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MacQueen’s Quinterly: Knock-your-socks-off Art and Literature
Issue 7: March 2021
Haibun: 158 words
By Bob Lucky

A Posthumous Lesson From My Mother


new moon...
all the things I can’t see
clear to me now

I was raised on margarine, not because my mother thought it was healthier than butter but because it was cheaper. That was mid-20th century, when advertisers worked overtime

to convince us margarine tasted so good we would think it was butter. We should’ve figured something was up. Later I discovered butter and about twenty pounds.

Marriage was a smooth slide into the olive oil years. It wasn’t cheap, especially if you fell into the rabbit hole of cold-pressed virgins,

old twisted vines and stone mills. Now that death isn’t much

different than waiting for a lost Uber driver, I’m back into butter, but I like closure so I’ve bought a tub of margarine to keep in the fridge as a reminder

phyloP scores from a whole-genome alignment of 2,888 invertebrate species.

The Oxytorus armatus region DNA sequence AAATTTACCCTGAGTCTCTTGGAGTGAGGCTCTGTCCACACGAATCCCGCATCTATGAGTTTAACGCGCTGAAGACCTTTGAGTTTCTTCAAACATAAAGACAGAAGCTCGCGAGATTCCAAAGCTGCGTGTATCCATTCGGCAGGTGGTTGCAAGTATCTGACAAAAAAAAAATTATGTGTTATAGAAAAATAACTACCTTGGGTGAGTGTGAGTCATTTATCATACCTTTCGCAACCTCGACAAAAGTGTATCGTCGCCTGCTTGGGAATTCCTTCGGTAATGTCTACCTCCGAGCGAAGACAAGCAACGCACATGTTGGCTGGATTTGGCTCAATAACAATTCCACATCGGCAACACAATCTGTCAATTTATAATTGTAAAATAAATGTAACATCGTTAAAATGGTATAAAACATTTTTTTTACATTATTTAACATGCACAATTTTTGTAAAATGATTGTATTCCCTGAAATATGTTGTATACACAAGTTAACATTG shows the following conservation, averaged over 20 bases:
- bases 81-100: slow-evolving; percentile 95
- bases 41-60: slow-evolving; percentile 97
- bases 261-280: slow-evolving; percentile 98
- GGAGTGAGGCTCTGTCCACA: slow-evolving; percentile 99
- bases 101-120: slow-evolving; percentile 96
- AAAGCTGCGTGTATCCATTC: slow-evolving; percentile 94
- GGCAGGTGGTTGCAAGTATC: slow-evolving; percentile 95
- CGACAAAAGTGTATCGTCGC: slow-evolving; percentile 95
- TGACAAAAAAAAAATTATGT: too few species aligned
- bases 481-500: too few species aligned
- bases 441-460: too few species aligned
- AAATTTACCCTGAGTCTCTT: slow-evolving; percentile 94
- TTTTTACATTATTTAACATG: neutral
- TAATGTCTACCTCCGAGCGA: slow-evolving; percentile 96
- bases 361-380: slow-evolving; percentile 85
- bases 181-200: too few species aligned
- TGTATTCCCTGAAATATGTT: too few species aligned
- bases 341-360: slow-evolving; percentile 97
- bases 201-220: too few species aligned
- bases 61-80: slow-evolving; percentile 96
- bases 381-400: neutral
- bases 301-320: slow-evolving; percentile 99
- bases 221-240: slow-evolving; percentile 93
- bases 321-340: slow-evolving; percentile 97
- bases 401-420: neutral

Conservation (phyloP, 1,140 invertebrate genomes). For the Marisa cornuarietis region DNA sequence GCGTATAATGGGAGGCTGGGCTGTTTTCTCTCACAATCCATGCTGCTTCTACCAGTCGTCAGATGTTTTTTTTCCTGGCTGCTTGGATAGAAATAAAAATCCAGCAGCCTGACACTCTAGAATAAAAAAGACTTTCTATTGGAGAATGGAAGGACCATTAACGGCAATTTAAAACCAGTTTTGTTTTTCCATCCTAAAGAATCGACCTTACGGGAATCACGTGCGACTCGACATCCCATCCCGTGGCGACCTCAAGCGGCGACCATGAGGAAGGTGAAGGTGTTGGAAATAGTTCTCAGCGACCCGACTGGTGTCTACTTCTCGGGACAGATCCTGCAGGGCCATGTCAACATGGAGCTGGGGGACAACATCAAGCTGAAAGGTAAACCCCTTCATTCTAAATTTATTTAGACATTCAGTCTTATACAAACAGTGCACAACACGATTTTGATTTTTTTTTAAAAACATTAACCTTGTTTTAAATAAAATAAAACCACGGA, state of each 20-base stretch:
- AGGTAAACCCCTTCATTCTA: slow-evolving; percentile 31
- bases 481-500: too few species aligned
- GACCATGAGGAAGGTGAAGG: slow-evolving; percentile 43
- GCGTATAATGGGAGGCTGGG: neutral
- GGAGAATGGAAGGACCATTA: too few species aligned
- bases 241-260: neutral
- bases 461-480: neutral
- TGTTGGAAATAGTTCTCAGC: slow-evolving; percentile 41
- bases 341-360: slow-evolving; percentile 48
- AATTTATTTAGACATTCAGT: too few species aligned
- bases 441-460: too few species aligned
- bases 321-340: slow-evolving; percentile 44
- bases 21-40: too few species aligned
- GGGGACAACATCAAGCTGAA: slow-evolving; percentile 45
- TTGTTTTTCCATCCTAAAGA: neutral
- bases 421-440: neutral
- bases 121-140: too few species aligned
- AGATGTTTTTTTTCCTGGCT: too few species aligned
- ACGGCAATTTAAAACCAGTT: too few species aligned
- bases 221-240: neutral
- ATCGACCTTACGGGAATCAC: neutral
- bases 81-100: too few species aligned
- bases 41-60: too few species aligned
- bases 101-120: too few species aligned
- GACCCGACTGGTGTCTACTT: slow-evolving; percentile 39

we often do the wrong thing for a good reason.

closing time
every crack in the sidewalk
a challenge

Bob Lucky
Issue 7, March 2021

is a regular contributor to haiku, haibun, and tanka journals. His fiction, nonfiction, and poetry have appeared or are forthcoming in Flash, Rattle, Modern Haiku, KYSO Flash, MacQueen’s Quinterly, SurVision, Haibun Today, The Haibun Journal, and Contemporary Haibun Online (the latter for which he served as content editor from July 2014 thru January 2020).

His chapbook of haibun, tanka prose, and prose poems, Ethiopian Time (Red Bird Chapbooks, 2014), was an honorable mention in the Touchstone Book Awards. His chapbook Conversation Starters in a Language No One Speaks (SurVision Books, 2018) was a winner of the James Tate Poetry Prize in 2018. He is also the author most recently of a collection of prose poems, haibun, and senryu, My Thology: Not Always True But Always Truth (Cyberwit, 2019); and an e-chapbook, What I Say to You (proletaria.org, 2020).

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